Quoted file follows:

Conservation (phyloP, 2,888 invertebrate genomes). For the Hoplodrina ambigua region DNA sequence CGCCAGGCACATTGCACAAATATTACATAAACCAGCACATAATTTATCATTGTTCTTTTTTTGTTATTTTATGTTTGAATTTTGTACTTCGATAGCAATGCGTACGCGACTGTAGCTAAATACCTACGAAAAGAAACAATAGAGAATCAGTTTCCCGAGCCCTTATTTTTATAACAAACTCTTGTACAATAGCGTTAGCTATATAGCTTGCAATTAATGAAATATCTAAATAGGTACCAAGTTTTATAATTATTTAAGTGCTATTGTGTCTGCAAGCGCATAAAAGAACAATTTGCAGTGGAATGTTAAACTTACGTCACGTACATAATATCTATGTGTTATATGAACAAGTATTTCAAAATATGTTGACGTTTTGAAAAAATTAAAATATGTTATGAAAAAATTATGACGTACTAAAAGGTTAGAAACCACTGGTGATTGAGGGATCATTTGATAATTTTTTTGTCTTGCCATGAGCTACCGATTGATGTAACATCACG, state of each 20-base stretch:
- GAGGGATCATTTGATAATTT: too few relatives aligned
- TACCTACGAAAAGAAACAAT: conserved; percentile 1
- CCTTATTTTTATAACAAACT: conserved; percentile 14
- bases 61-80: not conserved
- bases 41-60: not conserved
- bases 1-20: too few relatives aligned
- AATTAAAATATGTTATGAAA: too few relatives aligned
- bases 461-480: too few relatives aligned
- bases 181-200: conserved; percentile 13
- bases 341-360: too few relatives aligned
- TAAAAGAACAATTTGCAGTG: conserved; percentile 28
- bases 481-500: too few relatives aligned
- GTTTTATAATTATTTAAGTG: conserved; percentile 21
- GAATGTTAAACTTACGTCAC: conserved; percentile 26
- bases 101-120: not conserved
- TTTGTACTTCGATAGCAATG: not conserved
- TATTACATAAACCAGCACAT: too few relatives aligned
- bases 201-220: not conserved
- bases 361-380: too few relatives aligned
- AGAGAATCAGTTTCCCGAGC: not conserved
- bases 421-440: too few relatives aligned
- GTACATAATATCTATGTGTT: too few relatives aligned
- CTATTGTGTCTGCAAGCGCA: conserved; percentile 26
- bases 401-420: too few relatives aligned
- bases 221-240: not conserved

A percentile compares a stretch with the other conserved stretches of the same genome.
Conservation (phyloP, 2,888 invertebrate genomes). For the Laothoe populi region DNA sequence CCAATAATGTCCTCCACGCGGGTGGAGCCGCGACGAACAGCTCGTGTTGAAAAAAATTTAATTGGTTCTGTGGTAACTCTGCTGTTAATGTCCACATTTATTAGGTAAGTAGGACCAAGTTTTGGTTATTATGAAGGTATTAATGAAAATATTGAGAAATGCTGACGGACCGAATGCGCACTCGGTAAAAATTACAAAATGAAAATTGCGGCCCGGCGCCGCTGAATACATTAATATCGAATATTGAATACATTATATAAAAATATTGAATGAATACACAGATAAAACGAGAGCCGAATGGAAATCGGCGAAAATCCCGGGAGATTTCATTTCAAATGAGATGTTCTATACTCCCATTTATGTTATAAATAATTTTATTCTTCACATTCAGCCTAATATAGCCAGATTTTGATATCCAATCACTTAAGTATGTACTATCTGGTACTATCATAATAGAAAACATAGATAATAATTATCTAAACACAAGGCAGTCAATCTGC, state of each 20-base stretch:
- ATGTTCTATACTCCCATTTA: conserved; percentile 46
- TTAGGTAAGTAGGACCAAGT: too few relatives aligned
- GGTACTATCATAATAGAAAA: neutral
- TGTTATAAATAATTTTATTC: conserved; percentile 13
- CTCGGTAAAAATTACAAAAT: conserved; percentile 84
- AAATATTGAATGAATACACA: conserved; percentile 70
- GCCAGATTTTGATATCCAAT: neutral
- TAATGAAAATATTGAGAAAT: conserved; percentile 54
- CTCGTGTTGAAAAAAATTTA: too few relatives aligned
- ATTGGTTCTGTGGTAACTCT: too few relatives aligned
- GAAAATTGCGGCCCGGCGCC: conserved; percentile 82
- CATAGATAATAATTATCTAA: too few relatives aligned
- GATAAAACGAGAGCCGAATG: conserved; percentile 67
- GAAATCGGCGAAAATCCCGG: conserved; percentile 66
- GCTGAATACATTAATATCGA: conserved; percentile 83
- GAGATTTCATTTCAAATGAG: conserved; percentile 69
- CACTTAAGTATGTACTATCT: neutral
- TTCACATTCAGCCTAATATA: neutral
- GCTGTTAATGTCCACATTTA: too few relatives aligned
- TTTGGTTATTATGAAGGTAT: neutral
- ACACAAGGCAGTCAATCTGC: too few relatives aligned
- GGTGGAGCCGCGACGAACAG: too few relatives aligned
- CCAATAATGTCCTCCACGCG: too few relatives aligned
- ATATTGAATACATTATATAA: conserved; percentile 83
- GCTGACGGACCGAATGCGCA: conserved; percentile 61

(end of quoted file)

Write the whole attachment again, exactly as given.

Conservation (phyloP, 2,888 invertebrate genomes). For the Hoplodrina ambigua region DNA sequence CGCCAGGCACATTGCACAAATATTACATAAACCAGCACATAATTTATCATTGTTCTTTTTTTGTTATTTTATGTTTGAATTTTGTACTTCGATAGCAATGCGTACGCGACTGTAGCTAAATACCTACGAAAAGAAACAATAGAGAATCAGTTTCCCGAGCCCTTATTTTTATAACAAACTCTTGTACAATAGCGTTAGCTATATAGCTTGCAATTAATGAAATATCTAAATAGGTACCAAGTTTTATAATTATTTAAGTGCTATTGTGTCTGCAAGCGCATAAAAGAACAATTTGCAGTGGAATGTTAAACTTACGTCACGTACATAATATCTATGTGTTATATGAACAAGTATTTCAAAATATGTTGACGTTTTGAAAAAATTAAAATATGTTATGAAAAAATTATGACGTACTAAAAGGTTAGAAACCACTGGTGATTGAGGGATCATTTGATAATTTTTTTGTCTTGCCATGAGCTACCGATTGATGTAACATCACG, state of each 20-base stretch:
- GAGGGATCATTTGATAATTT: too few relatives aligned
- TACCTACGAAAAGAAACAAT: conserved; percentile 1
- CCTTATTTTTATAACAAACT: conserved; percentile 14
- bases 61-80: not conserved
- bases 41-60: not conserved
- bases 1-20: too few relatives aligned
- AATTAAAATATGTTATGAAA: too few relatives aligned
- bases 461-480: too few relatives aligned
- bases 181-200: conserved; percentile 13
- bases 341-360: too few relatives aligned
- TAAAAGAACAATTTGCAGTG: conserved; percentile 28
- bases 481-500: too few relatives aligned
- GTTTTATAATTATTTAAGTG: conserved; percentile 21
- GAATGTTAAACTTACGTCAC: conserved; percentile 26
- bases 101-120: not conserved
- TTTGTACTTCGATAGCAATG: not conserved
- TATTACATAAACCAGCACAT: too few relatives aligned
- bases 201-220: not conserved
- bases 361-380: too few relatives aligned
- AGAGAATCAGTTTCCCGAGC: not conserved
- bases 421-440: too few relatives aligned
- GTACATAATATCTATGTGTT: too few relatives aligned
- CTATTGTGTCTGCAAGCGCA: conserved; percentile 26
- bases 401-420: too few relatives aligned
- bases 221-240: not conserved

A percentile compares a stretch with the other conserved stretches of the same genome.
Conservation (phyloP, 2,888 invertebrate genomes). For the Laothoe populi region DNA sequence CCAATAATGTCCTCCACGCGGGTGGAGCCGCGACGAACAGCTCGTGTTGAAAAAAATTTAATTGGTTCTGTGGTAACTCTGCTGTTAATGTCCACATTTATTAGGTAAGTAGGACCAAGTTTTGGTTATTATGAAGGTATTAATGAAAATATTGAGAAATGCTGACGGACCGAATGCGCACTCGGTAAAAATTACAAAATGAAAATTGCGGCCCGGCGCCGCTGAATACATTAATATCGAATATTGAATACATTATATAAAAATATTGAATGAATACACAGATAAAACGAGAGCCGAATGGAAATCGGCGAAAATCCCGGGAGATTTCATTTCAAATGAGATGTTCTATACTCCCATTTATGTTATAAATAATTTTATTCTTCACATTCAGCCTAATATAGCCAGATTTTGATATCCAATCACTTAAGTATGTACTATCTGGTACTATCATAATAGAAAACATAGATAATAATTATCTAAACACAAGGCAGTCAATCTGC, state of each 20-base stretch:
- ATGTTCTATACTCCCATTTA: conserved; percentile 46
- TTAGGTAAGTAGGACCAAGT: too few relatives aligned
- GGTACTATCATAATAGAAAA: neutral
- TGTTATAAATAATTTTATTC: conserved; percentile 13
- CTCGGTAAAAATTACAAAAT: conserved; percentile 84
- AAATATTGAATGAATACACA: conserved; percentile 70
- GCCAGATTTTGATATCCAAT: neutral
- TAATGAAAATATTGAGAAAT: conserved; percentile 54
- CTCGTGTTGAAAAAAATTTA: too few relatives aligned
- ATTGGTTCTGTGGTAACTCT: too few relatives aligned
- GAAAATTGCGGCCCGGCGCC: conserved; percentile 82
- CATAGATAATAATTATCTAA: too few relatives aligned
- GATAAAACGAGAGCCGAATG: conserved; percentile 67
- GAAATCGGCGAAAATCCCGG: conserved; percentile 66
- GCTGAATACATTAATATCGA: conserved; percentile 83
- GAGATTTCATTTCAAATGAG: conserved; percentile 69
- CACTTAAGTATGTACTATCT: neutral
- TTCACATTCAGCCTAATATA: neutral
- GCTGTTAATGTCCACATTTA: too few relatives aligned
- TTTGGTTATTATGAAGGTAT: neutral
- ACACAAGGCAGTCAATCTGC: too few relatives aligned
- GGTGGAGCCGCGACGAACAG: too few relatives aligned
- CCAATAATGTCCTCCACGCG: too few relatives aligned
- ATATTGAATACATTATATAA: conserved; percentile 83
- GCTGACGGACCGAATGCGCA: conserved; percentile 61